The trek was launched on 8th April 2012 and costs USD 40 per person (£30) for either a dawn or dusk trek. It lasts about 3 hours and ends with either a bush breakfast or bush supper. 90% goes to IFAW to ensure the continued monitoring of the black rhino in Liwonde at a critical stage in the development of rhino conservation.
To enjoy this amazing unique experience you must be staying at the Mvuu Lodge or Camp.
Mvuu Camp in Liwonde National Park is a four-hour drive from Lilongwe airport, the gateway to Malawi. Guests at the Camp or Lodge can join guides to track black rhino in the wild and learn about this critically endangered species whilst getting involved in the process of monitoring them and contributing to their protection. The trek is part of efforts to set up a sustainable funding method for rhino conservation. 90% of proceeds will go to The International Fund for Endangered Wildlife (IFAW) to maintain the programme.
Mvuu Camp overlooks a broad stretch of the Shire River (pronounced Shiree), with a profusion of hippos, crocodiles and the amazing birdlife of the Liwonde National Park.
Mvuu Camp is a clever mix of stone and canvas chalets with an impressive thatched dining and lounge area situated nearby, offering a magnificent vista of the Shire River. Dinners are sometimes held under the stars in a specially constructed boma.
Additional Activities at Mvuu Camp include boating trips on the Shire River and game drives (morning and afternoon/evening). Nature walks and bike rides are also incredibly popular.
Enthusiasts will be able to participate in virtually non-stop birding around Mvuu Camp.
Liwonde National Park
Liwonde was proclaimed as a National Park in 1973 is considered the most prolific wildlife area in Malawi, despite its size – only 548km2.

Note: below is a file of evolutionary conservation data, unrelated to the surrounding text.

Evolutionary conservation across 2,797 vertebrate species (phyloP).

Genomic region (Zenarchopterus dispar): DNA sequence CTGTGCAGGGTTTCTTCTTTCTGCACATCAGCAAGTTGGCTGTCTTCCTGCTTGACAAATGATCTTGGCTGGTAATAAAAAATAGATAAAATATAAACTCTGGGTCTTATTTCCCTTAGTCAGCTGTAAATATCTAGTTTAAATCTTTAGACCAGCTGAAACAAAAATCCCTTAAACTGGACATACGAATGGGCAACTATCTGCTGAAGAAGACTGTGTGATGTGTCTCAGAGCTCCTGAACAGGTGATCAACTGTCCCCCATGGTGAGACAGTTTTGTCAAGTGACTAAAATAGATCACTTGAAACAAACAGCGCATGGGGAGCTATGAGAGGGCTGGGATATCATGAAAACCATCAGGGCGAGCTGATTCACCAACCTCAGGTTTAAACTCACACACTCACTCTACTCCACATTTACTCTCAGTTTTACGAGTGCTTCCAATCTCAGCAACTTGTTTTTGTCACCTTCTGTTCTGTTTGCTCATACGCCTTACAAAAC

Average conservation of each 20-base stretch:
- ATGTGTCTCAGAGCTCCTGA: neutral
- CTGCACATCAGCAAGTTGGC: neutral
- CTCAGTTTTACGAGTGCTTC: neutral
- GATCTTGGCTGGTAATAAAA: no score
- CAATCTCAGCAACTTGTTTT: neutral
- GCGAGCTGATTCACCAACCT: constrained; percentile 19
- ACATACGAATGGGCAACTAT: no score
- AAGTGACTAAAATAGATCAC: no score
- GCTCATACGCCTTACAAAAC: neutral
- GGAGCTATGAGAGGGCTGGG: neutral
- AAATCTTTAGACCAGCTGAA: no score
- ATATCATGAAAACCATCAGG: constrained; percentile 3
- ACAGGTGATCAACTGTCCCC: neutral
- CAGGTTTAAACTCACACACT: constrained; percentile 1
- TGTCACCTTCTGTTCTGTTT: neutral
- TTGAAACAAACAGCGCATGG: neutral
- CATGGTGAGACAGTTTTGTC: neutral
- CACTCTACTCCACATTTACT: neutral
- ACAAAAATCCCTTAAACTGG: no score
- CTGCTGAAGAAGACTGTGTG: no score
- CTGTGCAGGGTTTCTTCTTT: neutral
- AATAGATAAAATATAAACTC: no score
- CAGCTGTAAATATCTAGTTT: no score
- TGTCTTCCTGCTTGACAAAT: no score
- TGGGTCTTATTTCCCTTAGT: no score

Named after Chief Liwonde who had championed its protection, the Liwonde National Park harbours very diverse landscapes. Relatively dry mopane woodlands cover the eastern half of the Park where they are interspersed with unworldly candelabra trees, while patches of miombo woodland occur on the limited hill slopes in the south and east. Palm savannah and numerous baobabs abut the extensive floodplains of the Shire River where dense riverine vegetation adds a tropical feel to the habitat.
Liwonde National Park is home to the largest remaining elephant population in Malawi.. Liwonde National Park also boasts large numbers of impala, reedbuck, waterbuck, warthog and the majestic sable – which is rare anywhere else in Africa today.
Kudu and impala, together with sable herds, haunt the woodlands beyond the floodplain, while yellow baboon entertain with their social antics.
Buffalo, Lichtenstein’s hartebeest, zebra, roan and eland were historically hunted to extinction in the area, but have since been introduced into what is known as The Sanctuary – a substantial 4,000ha fenced area within Liwonde National Park that serves as a reservoir for rare species. It is here that Liwonde’s black rhino find refuge too. A dense population of hippo can be found in the Shire River and monstrous Nile crocodile are found lazing on the sandbanks.
The birdlife here is prolific – probably the best year-round birding in Southern Africa. Over 300 of the country’s 650 bird species occur in the Liwonde National Park.